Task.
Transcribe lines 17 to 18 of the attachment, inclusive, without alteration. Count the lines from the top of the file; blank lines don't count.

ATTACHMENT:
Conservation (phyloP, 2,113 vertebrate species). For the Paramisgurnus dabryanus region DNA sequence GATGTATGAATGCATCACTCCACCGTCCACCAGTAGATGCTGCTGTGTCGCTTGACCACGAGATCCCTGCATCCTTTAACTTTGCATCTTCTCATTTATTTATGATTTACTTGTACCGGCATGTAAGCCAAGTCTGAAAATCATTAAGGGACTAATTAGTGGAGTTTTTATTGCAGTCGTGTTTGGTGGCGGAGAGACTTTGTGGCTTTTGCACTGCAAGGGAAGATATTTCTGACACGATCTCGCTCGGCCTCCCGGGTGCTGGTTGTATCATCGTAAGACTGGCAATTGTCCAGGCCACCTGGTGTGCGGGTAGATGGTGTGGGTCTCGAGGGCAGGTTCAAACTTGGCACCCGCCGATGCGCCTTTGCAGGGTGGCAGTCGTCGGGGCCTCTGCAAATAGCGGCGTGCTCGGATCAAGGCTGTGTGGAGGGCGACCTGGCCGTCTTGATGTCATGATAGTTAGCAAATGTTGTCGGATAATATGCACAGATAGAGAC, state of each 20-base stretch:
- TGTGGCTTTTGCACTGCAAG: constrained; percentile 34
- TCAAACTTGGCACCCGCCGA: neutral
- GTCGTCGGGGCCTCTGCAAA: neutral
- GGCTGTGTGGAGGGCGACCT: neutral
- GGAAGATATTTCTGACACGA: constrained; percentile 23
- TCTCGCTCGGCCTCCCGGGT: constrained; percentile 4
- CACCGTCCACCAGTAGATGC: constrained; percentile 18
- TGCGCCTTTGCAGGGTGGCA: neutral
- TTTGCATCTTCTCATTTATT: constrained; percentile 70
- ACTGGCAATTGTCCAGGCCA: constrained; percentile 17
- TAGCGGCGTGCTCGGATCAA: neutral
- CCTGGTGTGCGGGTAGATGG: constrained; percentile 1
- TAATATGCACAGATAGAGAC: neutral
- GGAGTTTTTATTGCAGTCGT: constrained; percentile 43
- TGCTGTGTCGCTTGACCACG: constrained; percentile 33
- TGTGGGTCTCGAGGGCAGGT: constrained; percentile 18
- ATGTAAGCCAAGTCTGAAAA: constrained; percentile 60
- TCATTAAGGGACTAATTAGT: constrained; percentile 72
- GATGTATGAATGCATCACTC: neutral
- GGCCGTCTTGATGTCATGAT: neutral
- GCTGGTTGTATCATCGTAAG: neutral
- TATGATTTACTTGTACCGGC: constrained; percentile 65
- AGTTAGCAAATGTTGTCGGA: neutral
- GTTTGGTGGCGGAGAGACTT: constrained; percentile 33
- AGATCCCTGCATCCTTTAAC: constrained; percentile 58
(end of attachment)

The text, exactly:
- TGTGGGTCTCGAGGGCAGGT: constrained; percentile 18
- ATGTAAGCCAAGTCTGAAAA: constrained; percentile 60